I was in Europe for 90 days. Before I left home, I knew that the mother language of my home base in Belgium was Dutch, specifically the Flemish dialect. I poured over books, websites and Rosetta Stone with great ambition, sure that I would know enough Flemish to get by for a summer in Belgium. This lasted a few weeks. Native Belgians and friends who had traveled the area told me that almost everyone could speak English. I stopped studying, comfortable in the fact that I would be just fine and learn as I went.
I’ll be honest. I kind of just expected it to come to me. That if I listened hard enough, I would just know the words I needed to know and Presto! Flemish! That’s what people talk about, right? I expected to be immersed into the language, forcing me to cope with the lack of English and be fluent in no time. But I wasn’t immersed. Any conversations in the house that included me were in English. My boyfriend and I spoke English. I could say “alstublieft” and “dank u wel” which were enough to get me through a cash register. When I had a question I either avoided things altogether or spoke to the employee in English. In practice I was learning nothing.
I could read some signs or pick up a couple words, but when given the opportunity to speak Flemish, I was mute. I was so worried about being wrong and embarrassing myself that I couldn’t open my mouth. There were nights I sat and cried. In English I could be brave, friendly and passionate, but in Flemish I felt so impressively stupid, weak and scared. I had so much to offer and to say, but no one knew me. No one was able to know me. I had never had to struggle to communicate before and it was burning me up from the inside.
I truly failed myself in group situations. When I was with a tiny group, we would almost always speak English, but that was nearly impossible with groups larger than four people. And why should it? Most of the crowd didn’t know me, had no reason to care about whether I understood or not. Mix in a couple drinks per person and everyone was rowdy and shooting rapid fire Flemish in all directions. Sometimes someone would turn to me and say something in Flemish. When they realized I couldn’t understand, I was given a look or pity or annoyance before they returned to the conversation. I was overwhelmed, feeling left out and wishing that I had just spent more time studying. I never knew that a person could feel so disconnected from the world while sitting with a dozen people. I didn’t want to busy myself somewhere else and miss out, but I also couldn’t figure out what I was missing out on. By the third month I was craving conversation the way junkies crave their next trip.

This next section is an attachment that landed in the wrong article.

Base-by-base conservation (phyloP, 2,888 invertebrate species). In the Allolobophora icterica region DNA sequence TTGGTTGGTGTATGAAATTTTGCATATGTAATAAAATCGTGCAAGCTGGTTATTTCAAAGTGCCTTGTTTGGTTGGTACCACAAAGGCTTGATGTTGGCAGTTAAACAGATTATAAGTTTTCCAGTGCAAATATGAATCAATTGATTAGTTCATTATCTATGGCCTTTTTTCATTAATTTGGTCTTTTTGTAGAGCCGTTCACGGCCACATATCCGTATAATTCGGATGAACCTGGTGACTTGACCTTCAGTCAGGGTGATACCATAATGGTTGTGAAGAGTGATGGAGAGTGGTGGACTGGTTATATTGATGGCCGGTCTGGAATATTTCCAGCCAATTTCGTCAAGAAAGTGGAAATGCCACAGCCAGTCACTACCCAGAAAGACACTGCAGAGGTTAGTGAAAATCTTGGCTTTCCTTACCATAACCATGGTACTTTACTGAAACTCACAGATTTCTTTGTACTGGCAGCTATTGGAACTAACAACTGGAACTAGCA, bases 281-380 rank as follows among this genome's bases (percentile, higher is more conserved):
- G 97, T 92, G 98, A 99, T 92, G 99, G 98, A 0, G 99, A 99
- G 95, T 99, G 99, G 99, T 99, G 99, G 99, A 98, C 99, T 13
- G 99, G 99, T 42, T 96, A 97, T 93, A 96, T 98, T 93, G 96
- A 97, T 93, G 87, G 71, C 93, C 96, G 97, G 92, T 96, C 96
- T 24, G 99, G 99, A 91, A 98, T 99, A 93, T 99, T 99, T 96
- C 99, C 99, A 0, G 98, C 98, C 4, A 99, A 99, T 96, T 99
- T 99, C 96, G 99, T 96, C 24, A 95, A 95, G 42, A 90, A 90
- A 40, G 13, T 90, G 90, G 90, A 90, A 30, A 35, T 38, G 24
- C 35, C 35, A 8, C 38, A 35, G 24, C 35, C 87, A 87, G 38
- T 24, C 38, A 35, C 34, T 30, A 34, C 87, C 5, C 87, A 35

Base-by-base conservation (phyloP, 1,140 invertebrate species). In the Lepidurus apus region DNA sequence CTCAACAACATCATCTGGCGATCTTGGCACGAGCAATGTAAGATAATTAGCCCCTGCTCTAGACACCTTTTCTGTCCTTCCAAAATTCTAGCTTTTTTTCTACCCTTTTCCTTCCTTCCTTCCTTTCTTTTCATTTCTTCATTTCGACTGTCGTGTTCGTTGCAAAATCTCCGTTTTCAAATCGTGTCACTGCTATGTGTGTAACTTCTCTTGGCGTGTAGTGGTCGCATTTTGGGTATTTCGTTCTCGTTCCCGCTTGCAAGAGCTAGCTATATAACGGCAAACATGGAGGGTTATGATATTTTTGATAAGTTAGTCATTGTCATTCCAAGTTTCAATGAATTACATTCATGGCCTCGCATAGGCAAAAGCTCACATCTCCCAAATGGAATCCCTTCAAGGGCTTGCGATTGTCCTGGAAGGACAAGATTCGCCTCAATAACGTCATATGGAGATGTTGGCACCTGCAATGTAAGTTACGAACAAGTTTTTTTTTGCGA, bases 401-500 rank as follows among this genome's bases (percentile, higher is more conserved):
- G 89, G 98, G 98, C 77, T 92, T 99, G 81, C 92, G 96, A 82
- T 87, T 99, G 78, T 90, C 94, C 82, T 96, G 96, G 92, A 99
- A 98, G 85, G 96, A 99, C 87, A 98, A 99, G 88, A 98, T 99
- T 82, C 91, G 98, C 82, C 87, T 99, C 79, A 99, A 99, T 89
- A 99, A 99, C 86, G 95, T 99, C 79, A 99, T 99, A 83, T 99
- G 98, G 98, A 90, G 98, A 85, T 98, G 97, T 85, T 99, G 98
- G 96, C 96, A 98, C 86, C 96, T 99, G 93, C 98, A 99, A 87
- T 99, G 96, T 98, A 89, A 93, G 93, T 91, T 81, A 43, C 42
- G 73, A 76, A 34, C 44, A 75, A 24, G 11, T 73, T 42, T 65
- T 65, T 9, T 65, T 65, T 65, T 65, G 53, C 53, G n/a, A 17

What I was too self involved to see was that many of the people in these groups were having the same problem as I was. They were too nervous to speak English. It was easier to leave out one strange girl than look like a fool. For many that I spoke to, English was something that they had to think about before they spoke. It didn’t flow off their tongue in quick succession the way their mother language did. It took almost three months to stop pitying myself and take notice. I wrongly assumed that it was just easier for them than it was for me.
I owe incredible amounts of gratitude to the people who went out of their way to speak to me, help me and include me. Without them I would have been figuratively and literally lost. If I had been intelligent instead of emotional, I would have taken advantage of the situation. I was surrounded by a language I wanted so desperately to understand, but didn’t ask any questions. There were several people that I spent time with who could have and would have taught me things, but I was too afraid to practice in front of anyone. I learned a lot about myself and the way the world operates while I was away. There was no way I should have left home with a vocabulary consisting of the words for fish and bike. I should have been able to see when I was overwhelmed and walked away from the situation instead of sitting there and letting it drill into my bones. I should have realized that I’ll never be the only nervous person in the group. I should have spoken up and made a bigger effort to make friends.
Above all else I should have spoken the language with confidence and conviction. The few times I made an attempt to write or speak Flemish, I was met with confused or irritated looks. It stopped me in my tracks and I shouldn’t have let it. I made it just another excuse to limit my learning and my interactions with others. I was the creator and keeper of my own loneliness and I won’t let it happen again.